Generic Framework for XML with two important and difficult goals:
- Read in XML to produce Java Objects (Optional Validation)
Translates Java Objects into an XML Document
Left to its own devices, the Framework will give you something like xBeans. But as we will see, it gives you the opportunity to be much smarter, re-using your code automatically.
The Diagram on the left is a graphical representation of two Geometry Objects.
The Diagram on the left is a portion of the XML representation of these Geometry Objects.
If we had used the default xBeans implementation, we would have represented all the data. Instead, we included some extra smarter algorithms and created JTS Java Objects. This provides us with all the optimized operations included in a JTS Object, such as checking for a Geometric Intersection between the Line and the Polygon instances.
<gml:coordinates decimal="." cs="," ts=" ">
<Description>My office building</Description>
In the example to the left, with the default xBean implementation, the coordinates would be unparsed and the ‘Location’ would not be a JTS Geometry. But since the schema for Building (included later) defines Location to be a Geometry, the default implementation would return a Bean with a ‘Geometry getLocation()’ method. This is all due to the frameworks ability to automatically recognize and link in your additional functionality.
Thus far we have introduced the notion of combining your smart directives with the default xBean implementation using XML schemas to produce real Java Objects. We have also seen that the framework will automatically reuse your hard work to parse XML representations of your object within other XML documents.
XML inheritance in the XML Framework
<xs:element name=”Building” type=”myBuildingType” substitutionGroup=”gml:_Feature”/>
<xs:element name=”Location” type=”gml:pointProperty”/>
<xs:element name=”Height” type=”xs:double”/>
Lets take a look at the Schema for our building example above. In the second and third lines we setup some XML inheritance. Inheritance is used by the XML framework to carry on doing smart operations. When you sub-class from the original parent instance, the framework will continue to attempt to complete your smart operations.
If we were to compare XML inheritance and Java Inheritance, we would see some similarities. The inheritance trees are similar to Interfaces in Java, except you may only implement a single interface. In XML the names of the interfaces are declared separately from the actual internals of the interface. Names are declared as abstract elements and the internals off the interface is represented as an extensible complex type, which the abstract element refers to.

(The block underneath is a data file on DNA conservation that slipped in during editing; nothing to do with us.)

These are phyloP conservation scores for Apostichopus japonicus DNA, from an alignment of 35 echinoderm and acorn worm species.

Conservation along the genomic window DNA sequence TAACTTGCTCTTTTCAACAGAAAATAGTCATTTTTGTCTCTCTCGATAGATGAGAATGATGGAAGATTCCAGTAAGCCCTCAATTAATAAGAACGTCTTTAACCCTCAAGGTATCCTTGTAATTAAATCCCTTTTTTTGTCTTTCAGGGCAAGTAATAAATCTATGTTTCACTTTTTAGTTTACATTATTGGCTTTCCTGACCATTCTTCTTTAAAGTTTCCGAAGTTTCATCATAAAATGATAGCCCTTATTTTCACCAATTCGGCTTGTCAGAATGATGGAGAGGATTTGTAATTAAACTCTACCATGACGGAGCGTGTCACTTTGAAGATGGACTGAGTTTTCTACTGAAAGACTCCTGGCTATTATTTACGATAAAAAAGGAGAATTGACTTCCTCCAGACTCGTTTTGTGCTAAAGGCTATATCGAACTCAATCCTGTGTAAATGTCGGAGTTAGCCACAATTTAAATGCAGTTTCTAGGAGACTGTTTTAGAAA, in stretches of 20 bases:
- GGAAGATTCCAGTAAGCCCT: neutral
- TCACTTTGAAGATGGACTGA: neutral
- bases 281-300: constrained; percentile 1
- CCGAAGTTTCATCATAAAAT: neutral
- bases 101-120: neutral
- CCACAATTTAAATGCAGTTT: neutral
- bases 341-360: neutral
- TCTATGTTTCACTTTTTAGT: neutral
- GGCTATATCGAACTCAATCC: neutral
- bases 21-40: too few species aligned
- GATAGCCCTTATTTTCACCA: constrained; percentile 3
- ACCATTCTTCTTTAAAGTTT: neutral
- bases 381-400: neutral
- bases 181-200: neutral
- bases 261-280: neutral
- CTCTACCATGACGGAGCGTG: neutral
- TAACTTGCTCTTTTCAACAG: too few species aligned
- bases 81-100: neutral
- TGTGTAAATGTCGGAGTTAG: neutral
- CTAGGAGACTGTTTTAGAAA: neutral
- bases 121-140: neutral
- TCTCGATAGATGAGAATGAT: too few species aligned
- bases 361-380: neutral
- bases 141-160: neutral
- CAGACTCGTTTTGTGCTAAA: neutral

In the example above, the two interfaces declared in the GML schema are used, “_Feature” and “pointProperty”. In the first example, we see “_Feature” declared as the interface name. From examining the GML namespace we found that the associated complex type was “AbstractFeatureType”. In line two above, we set up a Java ‘cast’ operation with the substitutionGroup declaration, and extend the “AbstractFeatureType” interface with two additional fields.
The interesting part of this example with respect to the XML framework is when you implement a smart algorithm for “_Feature” and “AbstractFeatureType”, in most cases you should not need to implement any Java code!
Streaming in the XML Framework
When your application deals with a lot of data, often it is important to not be memory bound. This has typically been solved using a buffering algorithm. In my implementation I found it was simplest to implement an Iterator that sits over a buffer. The Iterator executes in the main program thread, and spawns a secondary IO thread, which populates the buffer. Careful manipulation of the both threads execution patterns can result in an efficient and same streaming parser.
The diagram included above depicts my solution to creating a streaming parser. The arrows show data flow with respect to the thread’s activity status. Notice the consumer thread only accesses the data after allowing the producer thread to start population of the buffer, and that at no time do both threads execute in tandem.
Some words of warning:
- Be careful not to pause too long as you IO connection may timeout
- If you choose to manage your own IO timeouts, be careful to avoid infinite loops waiting on stalled IO.
- When killing loops, remember to both interrupt the IO and to terminate the thread’s execution.
For managing my own timeouts, I set a counter for the number of no-op yields in the producer thread, and reset the counter every time I produce an Object.
For killing Threads I use the Thread.interrupt() method, and a combination of a well-known exception (to catch in the consumer thread) and an internal state variable.